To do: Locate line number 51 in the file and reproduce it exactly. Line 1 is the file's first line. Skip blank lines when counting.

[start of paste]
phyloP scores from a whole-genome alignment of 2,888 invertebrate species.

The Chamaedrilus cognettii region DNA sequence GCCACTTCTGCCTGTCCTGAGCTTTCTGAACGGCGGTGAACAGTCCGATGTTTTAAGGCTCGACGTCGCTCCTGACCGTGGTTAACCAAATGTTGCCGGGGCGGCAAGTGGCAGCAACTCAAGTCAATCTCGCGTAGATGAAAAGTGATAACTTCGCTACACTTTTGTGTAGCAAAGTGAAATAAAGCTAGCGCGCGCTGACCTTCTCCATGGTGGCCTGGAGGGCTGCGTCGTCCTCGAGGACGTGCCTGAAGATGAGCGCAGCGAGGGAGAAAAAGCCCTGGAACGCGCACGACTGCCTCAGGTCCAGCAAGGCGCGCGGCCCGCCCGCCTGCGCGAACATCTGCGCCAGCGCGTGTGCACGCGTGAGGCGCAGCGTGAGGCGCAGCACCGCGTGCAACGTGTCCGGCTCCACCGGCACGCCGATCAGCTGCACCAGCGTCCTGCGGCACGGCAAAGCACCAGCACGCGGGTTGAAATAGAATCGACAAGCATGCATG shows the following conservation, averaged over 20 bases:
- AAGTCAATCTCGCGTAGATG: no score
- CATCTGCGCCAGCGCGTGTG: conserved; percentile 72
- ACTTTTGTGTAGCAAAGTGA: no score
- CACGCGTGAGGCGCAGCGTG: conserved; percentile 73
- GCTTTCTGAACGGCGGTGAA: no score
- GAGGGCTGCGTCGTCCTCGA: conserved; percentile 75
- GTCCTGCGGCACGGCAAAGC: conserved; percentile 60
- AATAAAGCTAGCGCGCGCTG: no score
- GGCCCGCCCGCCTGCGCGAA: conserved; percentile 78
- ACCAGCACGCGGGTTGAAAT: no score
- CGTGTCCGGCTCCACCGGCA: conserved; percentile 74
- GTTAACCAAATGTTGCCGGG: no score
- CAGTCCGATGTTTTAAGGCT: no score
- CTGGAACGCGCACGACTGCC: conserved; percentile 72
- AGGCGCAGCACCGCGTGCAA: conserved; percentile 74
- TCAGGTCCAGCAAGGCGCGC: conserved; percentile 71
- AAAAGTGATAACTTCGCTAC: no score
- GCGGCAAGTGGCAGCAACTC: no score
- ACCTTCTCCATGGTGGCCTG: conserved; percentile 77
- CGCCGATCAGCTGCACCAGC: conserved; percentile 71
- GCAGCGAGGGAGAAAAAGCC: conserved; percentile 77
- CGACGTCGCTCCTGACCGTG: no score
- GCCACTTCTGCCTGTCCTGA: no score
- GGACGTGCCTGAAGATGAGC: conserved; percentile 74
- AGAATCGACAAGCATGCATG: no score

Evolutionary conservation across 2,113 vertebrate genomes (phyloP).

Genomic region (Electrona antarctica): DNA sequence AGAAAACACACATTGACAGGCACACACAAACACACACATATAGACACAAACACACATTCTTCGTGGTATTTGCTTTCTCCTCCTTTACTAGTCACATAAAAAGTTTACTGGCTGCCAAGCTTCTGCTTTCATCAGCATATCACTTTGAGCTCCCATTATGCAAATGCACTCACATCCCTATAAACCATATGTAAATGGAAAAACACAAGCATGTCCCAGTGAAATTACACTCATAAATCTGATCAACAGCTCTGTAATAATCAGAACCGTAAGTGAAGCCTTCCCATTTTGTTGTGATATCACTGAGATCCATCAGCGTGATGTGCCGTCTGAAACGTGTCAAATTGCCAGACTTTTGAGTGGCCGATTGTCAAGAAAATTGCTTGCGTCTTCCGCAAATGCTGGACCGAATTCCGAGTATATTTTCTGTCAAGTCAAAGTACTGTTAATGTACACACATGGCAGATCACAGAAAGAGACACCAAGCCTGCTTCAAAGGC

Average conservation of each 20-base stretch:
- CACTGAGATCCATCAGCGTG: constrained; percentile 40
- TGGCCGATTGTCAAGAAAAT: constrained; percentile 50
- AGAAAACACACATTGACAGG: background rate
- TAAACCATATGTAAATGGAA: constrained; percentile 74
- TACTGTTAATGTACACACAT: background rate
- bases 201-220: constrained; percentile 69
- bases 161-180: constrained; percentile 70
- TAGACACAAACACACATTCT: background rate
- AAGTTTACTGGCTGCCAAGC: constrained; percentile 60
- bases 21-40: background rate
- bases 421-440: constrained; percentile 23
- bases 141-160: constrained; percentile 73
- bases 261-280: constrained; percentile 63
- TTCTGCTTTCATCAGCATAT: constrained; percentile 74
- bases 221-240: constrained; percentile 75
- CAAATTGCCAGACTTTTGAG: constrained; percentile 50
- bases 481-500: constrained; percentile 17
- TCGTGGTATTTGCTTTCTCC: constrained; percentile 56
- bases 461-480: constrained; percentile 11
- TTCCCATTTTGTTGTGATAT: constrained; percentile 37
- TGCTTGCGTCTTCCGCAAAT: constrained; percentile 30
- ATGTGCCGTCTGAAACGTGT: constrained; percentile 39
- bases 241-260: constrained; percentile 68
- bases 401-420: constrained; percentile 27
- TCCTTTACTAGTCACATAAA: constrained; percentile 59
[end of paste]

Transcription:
- TGCTTGCGTCTTCCGCAAAT: constrained; percentile 30